Guiding Principles


Open data

We believe that data must be open and accessible within the research community to collectively achieve the critical mass of data necessary to power data-driven research, insight, and discovery. 


We believe that collaboration creates a knowledge pool that not only drives better software development, but also connects us to a active community in pursuit of shared social impact.  We have long benefitted from open-source software and are committed to contributing to future generations of software and scholars.

open infrastructure

We believe that rapid innovation is most effectively achieved through an open infrastructure environment where portability and compatibility are maximized and knowledge is distributed broadly.

Chicago Data Commons Model


1. Permanent Digital IDs

The data commons must have a digital ID service, and datasets in the data commons must have permanent, persistent digital IDs. Associated with digital IDs are access controls specifying who can access the data and metadata specifying additional information about the data. Part of this requirement is that data can be accessed from the data commons through an API by specifying its digital ID.

2. Permanent Metadata

There must be a metadata service that returns the associated metadata for each digital ID. Because the metadata can be indexed, this provides a basic mechanism for the data to be discoverable.

3. API-based Access

Data must be accessed by an API, not just by browsing through a portal. Part of this requirement is that a metadata service can be queried to return a list of digital IDs that can then be retrieved via the API. For those data commons that contain controlled access data, another component of the requirement is that there's an authentication and authorization service so that users can first be authenticated and the data commons can check whether they are authorized to have access to the data.

4. Data Portability

The data must be portable in the sense that a dataset in a data commons can be transported to another data commons and be hosted there. In general, if data access is through digital IDs (versus referencing the data's physical location), then software that references data shouldn't have to be changed when data is rehosted by a second data commons.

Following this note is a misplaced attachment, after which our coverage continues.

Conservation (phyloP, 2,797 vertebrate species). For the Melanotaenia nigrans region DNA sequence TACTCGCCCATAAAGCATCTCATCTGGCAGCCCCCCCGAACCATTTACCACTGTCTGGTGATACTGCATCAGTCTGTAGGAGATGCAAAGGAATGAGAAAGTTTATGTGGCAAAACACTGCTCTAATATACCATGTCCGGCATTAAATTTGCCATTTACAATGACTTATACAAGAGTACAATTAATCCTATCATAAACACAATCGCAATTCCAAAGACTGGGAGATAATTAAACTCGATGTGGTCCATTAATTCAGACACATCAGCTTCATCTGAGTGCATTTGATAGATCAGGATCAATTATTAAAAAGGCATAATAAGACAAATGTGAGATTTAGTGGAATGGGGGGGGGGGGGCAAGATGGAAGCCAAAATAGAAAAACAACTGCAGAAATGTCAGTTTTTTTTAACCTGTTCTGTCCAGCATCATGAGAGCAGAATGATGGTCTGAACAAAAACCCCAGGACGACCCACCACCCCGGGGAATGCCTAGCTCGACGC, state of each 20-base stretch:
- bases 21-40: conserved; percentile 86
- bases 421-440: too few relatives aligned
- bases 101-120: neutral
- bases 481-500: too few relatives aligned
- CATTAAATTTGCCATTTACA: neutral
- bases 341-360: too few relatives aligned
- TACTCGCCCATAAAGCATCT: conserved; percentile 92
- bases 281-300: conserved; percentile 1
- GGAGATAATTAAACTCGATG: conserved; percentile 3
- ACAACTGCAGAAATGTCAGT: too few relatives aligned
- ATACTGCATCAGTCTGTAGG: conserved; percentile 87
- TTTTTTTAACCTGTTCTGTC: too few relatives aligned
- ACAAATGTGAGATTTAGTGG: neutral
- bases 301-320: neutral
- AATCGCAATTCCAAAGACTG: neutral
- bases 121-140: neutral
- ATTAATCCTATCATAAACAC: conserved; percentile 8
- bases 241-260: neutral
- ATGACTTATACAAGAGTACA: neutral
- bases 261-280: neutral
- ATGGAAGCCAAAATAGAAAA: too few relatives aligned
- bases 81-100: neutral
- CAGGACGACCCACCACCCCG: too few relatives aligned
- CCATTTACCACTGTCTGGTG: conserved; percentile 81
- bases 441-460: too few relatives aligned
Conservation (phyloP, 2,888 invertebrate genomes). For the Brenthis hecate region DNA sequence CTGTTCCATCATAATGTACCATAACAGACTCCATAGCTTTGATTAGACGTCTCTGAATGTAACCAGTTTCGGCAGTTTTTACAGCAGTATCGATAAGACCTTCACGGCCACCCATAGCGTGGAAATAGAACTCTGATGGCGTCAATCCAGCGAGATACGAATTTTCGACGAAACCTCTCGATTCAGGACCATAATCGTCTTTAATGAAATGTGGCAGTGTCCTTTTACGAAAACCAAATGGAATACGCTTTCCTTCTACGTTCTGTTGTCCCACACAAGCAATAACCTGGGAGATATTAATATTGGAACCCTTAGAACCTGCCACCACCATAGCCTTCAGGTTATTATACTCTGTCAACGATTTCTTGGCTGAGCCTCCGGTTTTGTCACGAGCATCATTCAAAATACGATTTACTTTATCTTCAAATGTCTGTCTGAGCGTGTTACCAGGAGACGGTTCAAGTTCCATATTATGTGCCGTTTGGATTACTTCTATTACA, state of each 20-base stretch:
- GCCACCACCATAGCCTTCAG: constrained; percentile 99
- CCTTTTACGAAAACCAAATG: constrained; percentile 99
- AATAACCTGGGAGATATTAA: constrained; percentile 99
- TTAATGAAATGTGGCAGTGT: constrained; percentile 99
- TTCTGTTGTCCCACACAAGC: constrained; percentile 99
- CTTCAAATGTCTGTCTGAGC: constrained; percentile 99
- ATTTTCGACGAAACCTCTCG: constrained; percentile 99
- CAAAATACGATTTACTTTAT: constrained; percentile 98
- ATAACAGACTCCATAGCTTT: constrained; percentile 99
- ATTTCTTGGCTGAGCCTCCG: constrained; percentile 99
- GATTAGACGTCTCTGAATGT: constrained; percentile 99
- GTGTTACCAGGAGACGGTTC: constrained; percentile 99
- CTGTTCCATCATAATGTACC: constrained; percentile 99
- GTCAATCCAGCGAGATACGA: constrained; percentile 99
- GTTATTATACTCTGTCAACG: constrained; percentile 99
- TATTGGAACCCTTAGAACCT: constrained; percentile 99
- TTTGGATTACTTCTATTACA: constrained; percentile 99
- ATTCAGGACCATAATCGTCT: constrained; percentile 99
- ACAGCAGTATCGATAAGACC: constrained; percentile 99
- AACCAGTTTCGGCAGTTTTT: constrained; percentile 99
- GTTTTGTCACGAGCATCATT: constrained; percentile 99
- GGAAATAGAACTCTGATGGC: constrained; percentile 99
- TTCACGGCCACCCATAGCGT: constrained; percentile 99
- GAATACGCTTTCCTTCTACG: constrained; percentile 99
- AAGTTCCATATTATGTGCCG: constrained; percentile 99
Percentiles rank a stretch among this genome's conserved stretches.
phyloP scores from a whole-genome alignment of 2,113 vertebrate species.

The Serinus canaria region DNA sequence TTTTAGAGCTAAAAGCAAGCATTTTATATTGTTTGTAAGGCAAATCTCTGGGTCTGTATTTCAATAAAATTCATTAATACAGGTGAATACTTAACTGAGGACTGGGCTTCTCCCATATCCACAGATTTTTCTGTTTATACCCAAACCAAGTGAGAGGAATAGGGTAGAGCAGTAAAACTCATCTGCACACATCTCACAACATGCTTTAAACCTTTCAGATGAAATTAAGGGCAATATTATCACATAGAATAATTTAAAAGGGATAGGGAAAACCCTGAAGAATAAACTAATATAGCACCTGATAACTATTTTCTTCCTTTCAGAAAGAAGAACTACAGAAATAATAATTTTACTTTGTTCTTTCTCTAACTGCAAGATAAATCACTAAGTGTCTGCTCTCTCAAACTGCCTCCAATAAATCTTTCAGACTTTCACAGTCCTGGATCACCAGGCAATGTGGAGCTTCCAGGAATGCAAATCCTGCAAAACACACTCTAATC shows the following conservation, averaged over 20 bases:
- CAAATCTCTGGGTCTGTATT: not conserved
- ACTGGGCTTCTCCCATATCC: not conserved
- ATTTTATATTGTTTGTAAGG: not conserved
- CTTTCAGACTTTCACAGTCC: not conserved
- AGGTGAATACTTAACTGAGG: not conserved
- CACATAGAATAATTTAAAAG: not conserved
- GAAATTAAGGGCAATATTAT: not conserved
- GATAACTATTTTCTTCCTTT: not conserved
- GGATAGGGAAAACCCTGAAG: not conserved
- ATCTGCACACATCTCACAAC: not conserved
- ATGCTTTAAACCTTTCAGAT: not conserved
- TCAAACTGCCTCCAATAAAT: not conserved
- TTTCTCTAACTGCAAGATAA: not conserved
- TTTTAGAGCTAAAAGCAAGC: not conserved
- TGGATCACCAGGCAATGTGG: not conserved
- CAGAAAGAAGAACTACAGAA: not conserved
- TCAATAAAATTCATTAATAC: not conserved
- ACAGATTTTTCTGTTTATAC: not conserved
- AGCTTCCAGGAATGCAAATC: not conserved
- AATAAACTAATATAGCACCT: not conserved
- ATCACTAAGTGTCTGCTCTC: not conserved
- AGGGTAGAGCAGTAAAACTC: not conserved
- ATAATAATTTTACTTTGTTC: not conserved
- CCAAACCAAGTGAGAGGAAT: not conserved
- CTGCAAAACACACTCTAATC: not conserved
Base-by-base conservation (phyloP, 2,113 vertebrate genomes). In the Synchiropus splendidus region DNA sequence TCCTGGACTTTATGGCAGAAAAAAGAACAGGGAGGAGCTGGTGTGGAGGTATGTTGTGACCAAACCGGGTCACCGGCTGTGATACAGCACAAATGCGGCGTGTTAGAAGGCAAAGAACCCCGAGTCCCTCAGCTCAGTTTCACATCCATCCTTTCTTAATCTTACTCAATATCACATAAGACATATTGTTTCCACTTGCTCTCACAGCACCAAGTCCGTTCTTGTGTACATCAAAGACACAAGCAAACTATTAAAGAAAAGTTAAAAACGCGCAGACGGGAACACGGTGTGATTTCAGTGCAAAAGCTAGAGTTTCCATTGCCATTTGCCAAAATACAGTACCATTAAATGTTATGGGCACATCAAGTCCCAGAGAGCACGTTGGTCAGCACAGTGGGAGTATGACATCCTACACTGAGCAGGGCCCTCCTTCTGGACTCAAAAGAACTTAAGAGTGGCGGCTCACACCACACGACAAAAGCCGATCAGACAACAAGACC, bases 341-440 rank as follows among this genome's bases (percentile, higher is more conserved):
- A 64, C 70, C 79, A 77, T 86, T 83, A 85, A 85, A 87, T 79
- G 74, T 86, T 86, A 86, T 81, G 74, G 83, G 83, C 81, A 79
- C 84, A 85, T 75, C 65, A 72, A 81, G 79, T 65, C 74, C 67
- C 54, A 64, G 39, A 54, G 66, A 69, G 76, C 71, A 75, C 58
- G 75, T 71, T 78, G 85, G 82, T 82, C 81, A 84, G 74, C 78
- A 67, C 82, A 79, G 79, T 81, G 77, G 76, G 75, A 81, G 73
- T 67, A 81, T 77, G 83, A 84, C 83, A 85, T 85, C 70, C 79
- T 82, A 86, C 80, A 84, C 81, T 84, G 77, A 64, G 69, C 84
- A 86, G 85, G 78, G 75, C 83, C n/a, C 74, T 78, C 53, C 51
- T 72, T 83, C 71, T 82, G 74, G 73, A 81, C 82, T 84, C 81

5. Data Peering

By “data peering,” we mean an agreement between two data commons service providers to transfer data at no cost so that a researcher at data commons 1 can access data commons 2. In other words, the two data commons agree to transport research data between them with no access charges, no egress charges, and no ingress charges.

6. Pay-for-Compute

Because, in practice, researchers' demand for computing resources is larger than available computing resources, computing resources must be rationed, either through allocations or by charging for their use. Notice the asymmetry in how a data commons treats storage and computing infrastructure. When data is accepted into a data commons, there's a commitment to store and make it available for a certain period of time, often indefinitely. In contrast, computing over data in a data commons is rationed in an ongoing fashion, as is the working storage and the storage required for derived data products, either by providing computing and storage allocations for this purpose or by charging for them. For simplicity, we refer to this requirement as “pay for computing,” even though the model is more complicated than that.